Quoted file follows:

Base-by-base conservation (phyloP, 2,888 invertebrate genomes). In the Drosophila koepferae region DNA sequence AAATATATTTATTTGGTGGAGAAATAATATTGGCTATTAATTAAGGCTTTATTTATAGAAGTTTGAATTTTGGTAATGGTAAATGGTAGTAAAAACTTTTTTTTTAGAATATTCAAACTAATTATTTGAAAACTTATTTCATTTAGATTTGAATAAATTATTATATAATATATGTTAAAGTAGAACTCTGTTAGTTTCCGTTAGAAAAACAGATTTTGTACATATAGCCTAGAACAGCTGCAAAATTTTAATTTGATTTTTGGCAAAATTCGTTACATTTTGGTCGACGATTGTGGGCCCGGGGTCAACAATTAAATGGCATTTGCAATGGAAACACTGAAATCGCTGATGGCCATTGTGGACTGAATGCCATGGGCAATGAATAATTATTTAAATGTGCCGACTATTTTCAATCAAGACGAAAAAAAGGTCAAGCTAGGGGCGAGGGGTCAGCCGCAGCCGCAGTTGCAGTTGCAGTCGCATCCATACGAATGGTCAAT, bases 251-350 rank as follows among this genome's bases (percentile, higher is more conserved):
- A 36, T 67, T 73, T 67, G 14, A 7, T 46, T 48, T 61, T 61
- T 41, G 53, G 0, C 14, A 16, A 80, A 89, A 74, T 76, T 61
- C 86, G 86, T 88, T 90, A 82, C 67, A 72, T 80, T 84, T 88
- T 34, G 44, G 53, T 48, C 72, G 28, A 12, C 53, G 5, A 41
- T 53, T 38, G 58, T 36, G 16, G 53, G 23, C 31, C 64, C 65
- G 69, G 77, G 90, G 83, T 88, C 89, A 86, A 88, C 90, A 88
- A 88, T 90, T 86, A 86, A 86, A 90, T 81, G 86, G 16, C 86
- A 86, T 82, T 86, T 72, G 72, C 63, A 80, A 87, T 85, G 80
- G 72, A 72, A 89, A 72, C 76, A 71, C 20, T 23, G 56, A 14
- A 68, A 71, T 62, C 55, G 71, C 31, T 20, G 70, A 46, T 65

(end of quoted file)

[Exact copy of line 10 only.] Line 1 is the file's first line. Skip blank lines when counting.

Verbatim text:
- G 72, A 72, A 89, A 72, C 76, A 71, C 20, T 23, G 56, A 14